Energy-Efficient Mobile Communication with Cached Signal Maps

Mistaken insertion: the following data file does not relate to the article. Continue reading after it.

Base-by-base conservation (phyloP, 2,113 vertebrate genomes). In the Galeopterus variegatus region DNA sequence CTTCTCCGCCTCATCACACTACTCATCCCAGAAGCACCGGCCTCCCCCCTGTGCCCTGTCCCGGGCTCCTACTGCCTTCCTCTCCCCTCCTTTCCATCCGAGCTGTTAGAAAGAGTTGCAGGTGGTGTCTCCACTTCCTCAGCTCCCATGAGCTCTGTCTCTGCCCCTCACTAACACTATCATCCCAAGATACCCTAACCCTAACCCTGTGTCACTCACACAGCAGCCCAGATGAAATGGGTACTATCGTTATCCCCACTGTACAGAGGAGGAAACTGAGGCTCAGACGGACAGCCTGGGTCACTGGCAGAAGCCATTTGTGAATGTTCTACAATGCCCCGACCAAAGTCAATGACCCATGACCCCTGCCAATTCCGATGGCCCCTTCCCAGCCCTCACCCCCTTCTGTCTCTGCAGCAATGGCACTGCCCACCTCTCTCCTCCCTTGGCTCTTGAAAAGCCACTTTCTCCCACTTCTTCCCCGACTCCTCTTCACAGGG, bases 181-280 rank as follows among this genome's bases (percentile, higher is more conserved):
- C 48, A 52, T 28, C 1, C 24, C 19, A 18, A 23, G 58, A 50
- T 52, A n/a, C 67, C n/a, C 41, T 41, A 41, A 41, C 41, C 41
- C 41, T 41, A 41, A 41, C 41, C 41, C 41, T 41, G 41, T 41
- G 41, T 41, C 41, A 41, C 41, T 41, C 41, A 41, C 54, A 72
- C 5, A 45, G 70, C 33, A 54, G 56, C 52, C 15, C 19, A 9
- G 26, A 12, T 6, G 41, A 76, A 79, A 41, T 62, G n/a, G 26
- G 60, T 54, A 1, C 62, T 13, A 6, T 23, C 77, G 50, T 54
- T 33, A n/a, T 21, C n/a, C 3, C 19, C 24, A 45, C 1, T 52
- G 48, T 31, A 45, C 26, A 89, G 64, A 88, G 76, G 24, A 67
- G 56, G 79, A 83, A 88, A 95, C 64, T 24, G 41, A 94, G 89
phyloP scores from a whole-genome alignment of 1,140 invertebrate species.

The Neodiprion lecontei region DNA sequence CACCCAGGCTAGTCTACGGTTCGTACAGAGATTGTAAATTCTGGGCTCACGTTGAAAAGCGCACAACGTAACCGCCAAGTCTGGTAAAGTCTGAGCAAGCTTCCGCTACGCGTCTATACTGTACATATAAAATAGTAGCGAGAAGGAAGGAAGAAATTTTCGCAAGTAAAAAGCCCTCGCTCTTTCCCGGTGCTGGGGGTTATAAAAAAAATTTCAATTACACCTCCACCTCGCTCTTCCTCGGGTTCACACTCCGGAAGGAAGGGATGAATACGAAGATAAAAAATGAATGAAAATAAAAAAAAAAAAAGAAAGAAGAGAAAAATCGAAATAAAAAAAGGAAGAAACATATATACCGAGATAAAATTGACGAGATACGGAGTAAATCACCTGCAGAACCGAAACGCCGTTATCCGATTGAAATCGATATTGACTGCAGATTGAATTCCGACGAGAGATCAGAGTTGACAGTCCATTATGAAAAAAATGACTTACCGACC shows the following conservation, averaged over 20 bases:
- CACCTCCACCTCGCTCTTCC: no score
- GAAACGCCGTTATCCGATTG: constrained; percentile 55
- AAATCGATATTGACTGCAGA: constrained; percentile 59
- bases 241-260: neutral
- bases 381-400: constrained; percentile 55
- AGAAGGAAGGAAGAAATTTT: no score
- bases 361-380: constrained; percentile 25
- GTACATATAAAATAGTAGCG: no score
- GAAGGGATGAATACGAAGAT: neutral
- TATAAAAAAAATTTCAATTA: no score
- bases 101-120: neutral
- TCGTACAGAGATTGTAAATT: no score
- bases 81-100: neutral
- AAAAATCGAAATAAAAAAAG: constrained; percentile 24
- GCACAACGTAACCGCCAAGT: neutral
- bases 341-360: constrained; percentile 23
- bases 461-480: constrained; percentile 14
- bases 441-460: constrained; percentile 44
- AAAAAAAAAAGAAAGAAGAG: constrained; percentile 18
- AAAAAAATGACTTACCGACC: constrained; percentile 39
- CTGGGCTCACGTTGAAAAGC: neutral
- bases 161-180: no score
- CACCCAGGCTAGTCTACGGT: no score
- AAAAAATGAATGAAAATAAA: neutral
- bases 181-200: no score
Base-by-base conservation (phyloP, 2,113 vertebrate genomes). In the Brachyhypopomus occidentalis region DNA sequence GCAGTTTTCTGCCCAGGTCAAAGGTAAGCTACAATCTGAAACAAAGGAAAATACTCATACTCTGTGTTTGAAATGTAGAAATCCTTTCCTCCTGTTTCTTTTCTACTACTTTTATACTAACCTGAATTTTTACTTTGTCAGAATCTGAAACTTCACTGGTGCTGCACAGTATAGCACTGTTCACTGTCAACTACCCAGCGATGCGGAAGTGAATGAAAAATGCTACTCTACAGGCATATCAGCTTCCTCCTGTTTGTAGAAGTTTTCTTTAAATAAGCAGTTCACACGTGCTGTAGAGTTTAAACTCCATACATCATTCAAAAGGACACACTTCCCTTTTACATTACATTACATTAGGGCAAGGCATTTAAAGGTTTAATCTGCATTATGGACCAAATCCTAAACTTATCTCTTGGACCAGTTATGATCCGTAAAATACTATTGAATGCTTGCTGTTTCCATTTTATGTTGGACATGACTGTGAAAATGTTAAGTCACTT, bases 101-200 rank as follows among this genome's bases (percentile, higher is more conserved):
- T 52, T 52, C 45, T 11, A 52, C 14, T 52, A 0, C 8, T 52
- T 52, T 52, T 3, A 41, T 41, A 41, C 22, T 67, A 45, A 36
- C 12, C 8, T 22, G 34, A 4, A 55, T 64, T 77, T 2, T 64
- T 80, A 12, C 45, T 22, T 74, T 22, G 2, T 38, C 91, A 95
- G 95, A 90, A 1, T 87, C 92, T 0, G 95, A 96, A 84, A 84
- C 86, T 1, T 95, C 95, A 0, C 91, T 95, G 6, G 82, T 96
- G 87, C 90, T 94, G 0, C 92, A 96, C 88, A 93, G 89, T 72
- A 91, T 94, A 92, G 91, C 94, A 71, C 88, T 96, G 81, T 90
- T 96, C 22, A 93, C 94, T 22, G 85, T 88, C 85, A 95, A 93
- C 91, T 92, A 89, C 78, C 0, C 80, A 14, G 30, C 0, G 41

Abstract: Data communication over cellular networks is expensive for the mobile device in terms of energy, especially when the received signal strength (RSS) is low. The mobile device needs to amplify its transmission power to compensate for noise leading to an increased energy consumption. This thesis focuses on developing a RSS map for the third generation cellular technology (3G) which can be stored locally at the mobile device, and can be used for avoiding expensive communication in low RSS areas. The proposed signal map is created by crowdsourced information collected from several mobile devices. An application is used to collect data in the mobile device of the user and the application periodically sends the information back to the server which computes the total signal map. The signal map is composed of three levels of information: RSS information, data rate tests and estimated energy levels. The energy level categorizes the energy consumption of an area into "High", "Medium" or "Low" based on the RSS, data rate test information and an energy model developed from physical power measurements. The coarse categorization provides an estimation of the energy consumption at each location. It is evaluated by collecting data traces on a smartphone at different locations and comparing the measured energy consumption at each location to the energy level categories of the map. The RSS prediction is preliminarily evaluated by collecting new data along a path and comparing how well it correlates to the signal map. The evaluation in this thesis shows that with the current collected data there are not enough observations in the map to properly estimate the RSS. However, we believe that with more observations a more accurate evaluation could be done.
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